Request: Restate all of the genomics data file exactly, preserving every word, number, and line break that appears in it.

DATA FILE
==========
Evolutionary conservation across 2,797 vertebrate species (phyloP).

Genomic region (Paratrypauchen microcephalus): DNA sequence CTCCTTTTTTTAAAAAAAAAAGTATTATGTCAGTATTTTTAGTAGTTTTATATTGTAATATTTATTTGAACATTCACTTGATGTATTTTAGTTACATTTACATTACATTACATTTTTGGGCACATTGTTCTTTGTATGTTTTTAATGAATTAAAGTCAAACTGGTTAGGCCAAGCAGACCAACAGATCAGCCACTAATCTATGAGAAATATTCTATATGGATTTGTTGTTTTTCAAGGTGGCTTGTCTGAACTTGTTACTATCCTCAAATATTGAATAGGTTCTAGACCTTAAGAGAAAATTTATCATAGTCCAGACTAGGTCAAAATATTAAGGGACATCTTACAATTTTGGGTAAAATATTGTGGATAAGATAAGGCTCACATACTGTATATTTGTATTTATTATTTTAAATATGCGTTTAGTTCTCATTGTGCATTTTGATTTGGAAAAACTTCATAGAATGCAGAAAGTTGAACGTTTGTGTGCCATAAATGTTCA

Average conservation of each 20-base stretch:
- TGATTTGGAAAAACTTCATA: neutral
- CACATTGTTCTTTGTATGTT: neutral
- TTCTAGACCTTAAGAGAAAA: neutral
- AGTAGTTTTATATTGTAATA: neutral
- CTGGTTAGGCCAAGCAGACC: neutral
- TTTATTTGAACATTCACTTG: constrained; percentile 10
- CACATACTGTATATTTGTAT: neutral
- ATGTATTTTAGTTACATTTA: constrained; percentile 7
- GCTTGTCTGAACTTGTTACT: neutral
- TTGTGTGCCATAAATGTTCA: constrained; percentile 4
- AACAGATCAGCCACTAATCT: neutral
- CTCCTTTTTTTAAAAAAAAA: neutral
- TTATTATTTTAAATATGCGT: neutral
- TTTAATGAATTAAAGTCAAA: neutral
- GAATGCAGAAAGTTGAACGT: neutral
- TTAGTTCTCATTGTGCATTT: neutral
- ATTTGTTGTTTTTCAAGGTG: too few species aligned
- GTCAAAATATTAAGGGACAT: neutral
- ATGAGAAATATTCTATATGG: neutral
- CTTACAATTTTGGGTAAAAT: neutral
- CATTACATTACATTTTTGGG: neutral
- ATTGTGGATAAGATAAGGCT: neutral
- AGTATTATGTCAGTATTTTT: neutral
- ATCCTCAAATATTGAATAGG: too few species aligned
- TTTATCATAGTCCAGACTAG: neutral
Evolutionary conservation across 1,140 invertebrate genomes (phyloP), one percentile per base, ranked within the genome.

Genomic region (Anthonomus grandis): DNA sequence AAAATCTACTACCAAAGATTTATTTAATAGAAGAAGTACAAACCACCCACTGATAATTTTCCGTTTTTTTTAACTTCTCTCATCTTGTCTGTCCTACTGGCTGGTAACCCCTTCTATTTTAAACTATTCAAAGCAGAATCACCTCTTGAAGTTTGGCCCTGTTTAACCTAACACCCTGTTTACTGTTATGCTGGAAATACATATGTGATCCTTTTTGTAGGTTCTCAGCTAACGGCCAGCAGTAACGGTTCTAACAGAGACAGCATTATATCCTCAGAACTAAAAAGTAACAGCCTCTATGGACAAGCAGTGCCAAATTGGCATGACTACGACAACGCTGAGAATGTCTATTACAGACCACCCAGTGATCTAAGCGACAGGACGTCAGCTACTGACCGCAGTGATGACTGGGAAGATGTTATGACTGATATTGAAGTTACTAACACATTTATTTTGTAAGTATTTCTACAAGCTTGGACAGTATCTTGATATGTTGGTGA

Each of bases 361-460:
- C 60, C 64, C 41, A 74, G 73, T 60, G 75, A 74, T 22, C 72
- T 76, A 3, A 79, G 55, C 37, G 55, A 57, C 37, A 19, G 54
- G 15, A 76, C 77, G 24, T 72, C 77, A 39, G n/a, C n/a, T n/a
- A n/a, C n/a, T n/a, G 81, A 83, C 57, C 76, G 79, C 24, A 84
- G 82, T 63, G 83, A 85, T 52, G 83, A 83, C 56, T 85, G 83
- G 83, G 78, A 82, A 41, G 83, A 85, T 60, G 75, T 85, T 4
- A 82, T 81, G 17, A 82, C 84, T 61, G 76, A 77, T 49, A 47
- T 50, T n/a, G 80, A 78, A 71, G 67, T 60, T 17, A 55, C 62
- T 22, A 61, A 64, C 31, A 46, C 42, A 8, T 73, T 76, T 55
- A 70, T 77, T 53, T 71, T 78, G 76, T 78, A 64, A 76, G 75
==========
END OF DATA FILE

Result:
Evolutionary conservation across 2,797 vertebrate species (phyloP).

Genomic region (Paratrypauchen microcephalus): DNA sequence CTCCTTTTTTTAAAAAAAAAAGTATTATGTCAGTATTTTTAGTAGTTTTATATTGTAATATTTATTTGAACATTCACTTGATGTATTTTAGTTACATTTACATTACATTACATTTTTGGGCACATTGTTCTTTGTATGTTTTTAATGAATTAAAGTCAAACTGGTTAGGCCAAGCAGACCAACAGATCAGCCACTAATCTATGAGAAATATTCTATATGGATTTGTTGTTTTTCAAGGTGGCTTGTCTGAACTTGTTACTATCCTCAAATATTGAATAGGTTCTAGACCTTAAGAGAAAATTTATCATAGTCCAGACTAGGTCAAAATATTAAGGGACATCTTACAATTTTGGGTAAAATATTGTGGATAAGATAAGGCTCACATACTGTATATTTGTATTTATTATTTTAAATATGCGTTTAGTTCTCATTGTGCATTTTGATTTGGAAAAACTTCATAGAATGCAGAAAGTTGAACGTTTGTGTGCCATAAATGTTCA

Average conservation of each 20-base stretch:
- TGATTTGGAAAAACTTCATA: neutral
- CACATTGTTCTTTGTATGTT: neutral
- TTCTAGACCTTAAGAGAAAA: neutral
- AGTAGTTTTATATTGTAATA: neutral
- CTGGTTAGGCCAAGCAGACC: neutral
- TTTATTTGAACATTCACTTG: constrained; percentile 10
- CACATACTGTATATTTGTAT: neutral
- ATGTATTTTAGTTACATTTA: constrained; percentile 7
- GCTTGTCTGAACTTGTTACT: neutral
- TTGTGTGCCATAAATGTTCA: constrained; percentile 4
- AACAGATCAGCCACTAATCT: neutral
- CTCCTTTTTTTAAAAAAAAA: neutral
- TTATTATTTTAAATATGCGT: neutral
- TTTAATGAATTAAAGTCAAA: neutral
- GAATGCAGAAAGTTGAACGT: neutral
- TTAGTTCTCATTGTGCATTT: neutral
- ATTTGTTGTTTTTCAAGGTG: too few species aligned
- GTCAAAATATTAAGGGACAT: neutral
- ATGAGAAATATTCTATATGG: neutral
- CTTACAATTTTGGGTAAAAT: neutral
- CATTACATTACATTTTTGGG: neutral
- ATTGTGGATAAGATAAGGCT: neutral
- AGTATTATGTCAGTATTTTT: neutral
- ATCCTCAAATATTGAATAGG: too few species aligned
- TTTATCATAGTCCAGACTAG: neutral
Evolutionary conservation across 1,140 invertebrate genomes (phyloP), one percentile per base, ranked within the genome.

Genomic region (Anthonomus grandis): DNA sequence AAAATCTACTACCAAAGATTTATTTAATAGAAGAAGTACAAACCACCCACTGATAATTTTCCGTTTTTTTTAACTTCTCTCATCTTGTCTGTCCTACTGGCTGGTAACCCCTTCTATTTTAAACTATTCAAAGCAGAATCACCTCTTGAAGTTTGGCCCTGTTTAACCTAACACCCTGTTTACTGTTATGCTGGAAATACATATGTGATCCTTTTTGTAGGTTCTCAGCTAACGGCCAGCAGTAACGGTTCTAACAGAGACAGCATTATATCCTCAGAACTAAAAAGTAACAGCCTCTATGGACAAGCAGTGCCAAATTGGCATGACTACGACAACGCTGAGAATGTCTATTACAGACCACCCAGTGATCTAAGCGACAGGACGTCAGCTACTGACCGCAGTGATGACTGGGAAGATGTTATGACTGATATTGAAGTTACTAACACATTTATTTTGTAAGTATTTCTACAAGCTTGGACAGTATCTTGATATGTTGGTGA

Each of bases 361-460:
- C 60, C 64, C 41, A 74, G 73, T 60, G 75, A 74, T 22, C 72
- T 76, A 3, A 79, G 55, C 37, G 55, A 57, C 37, A 19, G 54
- G 15, A 76, C 77, G 24, T 72, C 77, A 39, G n/a, C n/a, T n/a
- A n/a, C n/a, T n/a, G 81, A 83, C 57, C 76, G 79, C 24, A 84
- G 82, T 63, G 83, A 85, T 52, G 83, A 83, C 56, T 85, G 83
- G 83, G 78, A 82, A 41, G 83, A 85, T 60, G 75, T 85, T 4
- A 82, T 81, G 17, A 82, C 84, T 61, G 76, A 77, T 49, A 47
- T 50, T n/a, G 80, A 78, A 71, G 67, T 60, T 17, A 55, C 62
- T 22, A 61, A 64, C 31, A 46, C 42, A 8, T 73, T 76, T 55
- A 70, T 77, T 53, T 71, T 78, G 76, T 78, A 64, A 76, G 75